A San Luis Obispo woman who shot and killed her husband in February 2004 has pleaded no contest to voluntary manslaughter. Blythe Coulter-Montanaro made national news when her late husbandâ€™s mother put up a $2-million bail for her daughter-in-law after the shooting. In March, Coulter-Montanaro pleaded not guilty to a murder charge. Since then, sheâ€™s been in court several times for preliminary hearings and was diagnosed by a psychologist as having battered womanâ€™s syndrome.
The details of Blythe Coulter-Montanaro and Richard Montanaroâ€™s marriage erupted into the public limelight on Feb. 27, 2004. Thatâ€™s the day that police arrived at their home in the shadow of Bishop Peak and found the coupleâ€™s blood-smeared Honda minivan in the driveway, with its engine revving and car stereo blasting.
Montanaro was in the driverâ€™s seat, slumped over, vomiting pink foam and bleeding from a gunshot wound in the chest; Coulter-Montanaro was curled up in a ball on the driveway next to him, weeping; an empty revolver sat on the ground nearby.
â€œI killed my husband,â€? she told the police through her tears. She said she didnâ€™t mean to do it but he wouldnâ€™t stop coming at her. â€œLet me tell you [about it]. Then Iâ€™ll get an attorney.â€?
Coulter-Montanaro describes her husband as â€œbipolar,â€? difficult to live with, and sometimes a very mean person. And over years of marriage, the situation had gotten worse. To relieve his mental problems, Montanaro had been prescribed a powerful tranquilizer thatâ€™s used to treat people with anxiety neurosis. But Coulter-Montanaro said he didnâ€™t always take his medication.
On Sunday, Feb. 22, Montanaro flew from Panama to Los Angeles. When he got to his car, he discovered heâ€™d locked the keys inside. Coulter-Montanaro says he called her up, screamed at her to call AAA, and warned her that sheâ€™d better be out of the house when he got home. So she spent the early part of the week with her sister and at the Holiday Inn in Santa Maria.
Her son called her mid-week and said his father wanted to talk. Over the phone Montanaro told his wife that he was embarrassed for what heâ€™d done and that he was moving out for a year. He told her he would leave her a couple of property deeds so that â€œshe had something to live off of,â€? and told her he would be gone by the time she got home.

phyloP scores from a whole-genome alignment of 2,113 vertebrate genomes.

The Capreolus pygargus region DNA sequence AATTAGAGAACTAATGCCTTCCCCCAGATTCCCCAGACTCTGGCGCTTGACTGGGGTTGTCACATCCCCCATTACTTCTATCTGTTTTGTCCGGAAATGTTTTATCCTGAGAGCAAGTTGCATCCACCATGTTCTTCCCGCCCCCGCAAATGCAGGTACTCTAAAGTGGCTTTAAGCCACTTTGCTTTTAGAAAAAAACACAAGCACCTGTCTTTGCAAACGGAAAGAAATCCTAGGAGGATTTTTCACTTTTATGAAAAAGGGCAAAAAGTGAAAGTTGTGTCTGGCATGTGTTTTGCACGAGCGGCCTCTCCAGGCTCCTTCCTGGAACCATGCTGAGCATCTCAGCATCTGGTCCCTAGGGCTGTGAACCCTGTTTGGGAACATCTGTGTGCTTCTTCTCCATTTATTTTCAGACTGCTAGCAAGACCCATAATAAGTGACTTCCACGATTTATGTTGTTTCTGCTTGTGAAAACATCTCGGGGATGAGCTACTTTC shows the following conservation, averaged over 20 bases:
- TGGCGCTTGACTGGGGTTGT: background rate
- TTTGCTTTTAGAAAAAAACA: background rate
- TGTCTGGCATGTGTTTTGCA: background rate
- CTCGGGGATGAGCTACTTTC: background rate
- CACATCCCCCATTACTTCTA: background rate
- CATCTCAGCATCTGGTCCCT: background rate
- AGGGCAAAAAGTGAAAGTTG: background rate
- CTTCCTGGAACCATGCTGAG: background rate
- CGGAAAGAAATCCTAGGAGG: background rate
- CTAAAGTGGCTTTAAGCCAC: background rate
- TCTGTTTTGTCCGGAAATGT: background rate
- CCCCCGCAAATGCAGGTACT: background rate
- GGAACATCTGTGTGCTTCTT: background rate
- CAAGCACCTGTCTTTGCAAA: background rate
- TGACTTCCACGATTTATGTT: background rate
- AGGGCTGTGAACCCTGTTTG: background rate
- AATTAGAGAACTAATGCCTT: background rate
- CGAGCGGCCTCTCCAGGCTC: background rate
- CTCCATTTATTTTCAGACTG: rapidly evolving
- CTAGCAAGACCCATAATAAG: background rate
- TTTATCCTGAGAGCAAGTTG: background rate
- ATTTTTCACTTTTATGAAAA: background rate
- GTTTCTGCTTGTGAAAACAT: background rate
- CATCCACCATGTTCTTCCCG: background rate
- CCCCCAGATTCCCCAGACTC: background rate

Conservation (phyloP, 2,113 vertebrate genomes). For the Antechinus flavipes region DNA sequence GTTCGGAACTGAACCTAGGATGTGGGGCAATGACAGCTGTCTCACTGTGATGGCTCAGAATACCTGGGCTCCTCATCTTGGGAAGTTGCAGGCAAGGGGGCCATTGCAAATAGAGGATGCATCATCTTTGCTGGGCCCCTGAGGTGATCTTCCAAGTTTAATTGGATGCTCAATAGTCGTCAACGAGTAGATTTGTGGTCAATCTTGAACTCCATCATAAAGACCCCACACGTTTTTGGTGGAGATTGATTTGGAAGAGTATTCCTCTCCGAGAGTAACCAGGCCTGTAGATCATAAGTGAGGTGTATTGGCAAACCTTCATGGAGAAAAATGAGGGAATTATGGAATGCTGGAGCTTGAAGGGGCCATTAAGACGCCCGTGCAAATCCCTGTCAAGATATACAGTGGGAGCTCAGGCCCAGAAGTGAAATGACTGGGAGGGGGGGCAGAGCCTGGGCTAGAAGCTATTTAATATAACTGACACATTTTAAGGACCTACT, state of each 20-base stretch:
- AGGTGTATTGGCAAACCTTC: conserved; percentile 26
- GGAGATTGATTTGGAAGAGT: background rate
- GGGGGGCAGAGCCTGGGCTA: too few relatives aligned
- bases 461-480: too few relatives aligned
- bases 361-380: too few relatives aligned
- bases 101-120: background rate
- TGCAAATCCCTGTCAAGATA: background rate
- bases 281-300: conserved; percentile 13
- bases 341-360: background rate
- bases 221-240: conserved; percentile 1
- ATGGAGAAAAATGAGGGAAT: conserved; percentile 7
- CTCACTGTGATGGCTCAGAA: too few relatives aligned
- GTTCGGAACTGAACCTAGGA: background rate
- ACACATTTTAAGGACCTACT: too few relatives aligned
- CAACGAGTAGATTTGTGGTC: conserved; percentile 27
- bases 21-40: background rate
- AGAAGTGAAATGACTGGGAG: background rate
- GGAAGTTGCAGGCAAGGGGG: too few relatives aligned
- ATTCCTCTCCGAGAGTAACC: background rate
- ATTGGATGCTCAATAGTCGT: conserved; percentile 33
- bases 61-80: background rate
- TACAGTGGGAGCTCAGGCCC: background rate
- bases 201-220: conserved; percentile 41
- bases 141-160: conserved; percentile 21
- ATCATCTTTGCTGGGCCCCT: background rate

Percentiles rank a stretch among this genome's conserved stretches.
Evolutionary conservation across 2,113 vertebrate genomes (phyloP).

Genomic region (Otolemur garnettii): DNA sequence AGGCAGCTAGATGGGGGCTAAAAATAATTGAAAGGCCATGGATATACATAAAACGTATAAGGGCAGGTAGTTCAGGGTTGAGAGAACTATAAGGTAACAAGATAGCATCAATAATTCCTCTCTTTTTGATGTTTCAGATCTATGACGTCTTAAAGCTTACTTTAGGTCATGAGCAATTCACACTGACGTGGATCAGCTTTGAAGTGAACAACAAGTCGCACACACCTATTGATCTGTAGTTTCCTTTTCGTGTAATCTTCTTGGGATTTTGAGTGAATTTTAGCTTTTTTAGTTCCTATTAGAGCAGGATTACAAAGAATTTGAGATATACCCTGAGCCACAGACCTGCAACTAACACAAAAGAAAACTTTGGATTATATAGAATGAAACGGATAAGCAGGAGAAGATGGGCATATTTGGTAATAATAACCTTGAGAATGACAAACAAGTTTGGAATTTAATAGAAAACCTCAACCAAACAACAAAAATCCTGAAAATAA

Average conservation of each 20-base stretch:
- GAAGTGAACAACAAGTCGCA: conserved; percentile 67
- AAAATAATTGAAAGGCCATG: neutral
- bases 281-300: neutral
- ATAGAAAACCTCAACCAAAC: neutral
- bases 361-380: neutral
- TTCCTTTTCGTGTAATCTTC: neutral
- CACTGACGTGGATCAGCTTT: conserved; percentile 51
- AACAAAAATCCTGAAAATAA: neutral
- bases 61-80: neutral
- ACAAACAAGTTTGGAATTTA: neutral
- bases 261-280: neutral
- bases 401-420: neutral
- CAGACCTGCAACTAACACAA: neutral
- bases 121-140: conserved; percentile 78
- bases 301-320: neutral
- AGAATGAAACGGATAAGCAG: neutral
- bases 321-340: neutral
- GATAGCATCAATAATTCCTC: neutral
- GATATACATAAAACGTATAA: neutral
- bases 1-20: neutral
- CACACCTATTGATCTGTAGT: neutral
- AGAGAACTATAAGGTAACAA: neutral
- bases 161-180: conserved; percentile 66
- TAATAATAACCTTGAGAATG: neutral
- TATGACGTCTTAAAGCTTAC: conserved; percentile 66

And while he loaded up their Honda minivan with personal effects, a collapsible bed, and a sleeping bag, he was still there when she got home. Thatâ€™s when he started fighting with her about a boyfriend she had in high school 20 years ago. He then forced her to show him where the boyfriend lived and printed out six pages from an map web site showing how to get from an airport in Eugene, Ore., to the manâ€™s address in a nearby town. At one point, Montanaro broke out the glass over the front of their fireplace with a poker.
By Thursday night, Coulter-Montanaro said her husband was becoming â€œincreasingly irrationalâ€? and claimed he was going to kill her former friend. Montanaro made her get one of his three guns out of a safe â€” a blue-steel Astra revolver, with a six-inch long barrel and brown plastic grips â€” and load five rounds into it. That was the gun, he told his wife, he would use to kill her ex-boyfriend.
But when her husband wasnâ€™t looking, she hid he gun. She was hoping that he would start taking his medication the next day and forget about the weapon.
â€œI was just so afraid,â€? she later told police. â€œI didnâ€™t know what to do.â€?
Just before 10 a.m. the next morning, Montanaro called the Federal Aviation Administration and got a weather briefing so that he could fly his Fouga jet from San Luis Obispo to Eugene. In the coin pocket of his pants, he put a slip of paper with the ex-boyfriendâ€™s name, phone number, and address.
At one point, he ordered Coulter-Montanaro to bring his glasses, and when she brought the wrong ones, he made her get his sap gloves â€” gloves with steel shot embedded in the knuckles. He started punching his hand, saying he was going to â€œtake careâ€? of the ex-boyfriend. He smashed a clock and flipped over a coffee table.
By now, Coulter-Montanaro was scared for her own safety. She took the gun out its hiding place and wrapped it in a blue-, white-, and pink-striped towel. It wasnâ€™t long, she said, until Montanaro started coming at her with â€œthat look,â€? and felt she was in big trouble and that he was going to do something awful.
She raised the gun at her husband and pulled the trigger five times. One bullet hit the refrigerator; another lodged in the wall. One grazed his neck; one grazed his left arm. And one bullet hit him in the chest and came out his back.
â€œYou killed me,â€? he said to her.
Dripping blood, he walked through the garage to the driveway, got into the minivan, and collapsed. Coulter-Montanaro had followed him the whole way. When she got to the van, she dropped the gun in the driveway, pulled out her cell phone, and called 911. Police found her in the same spot a few minutes later, crouched down and sobbing hysterically.
Her husband was pronounced dead at Sierra Vista Hospital at 11:08 a.m.
Blythe Coulter-Montanaro will be sentenced on March 2. Because she agreed to plead to voluntary manslaughter instead of murder, her sentence could range from felony probation to three years in state prison.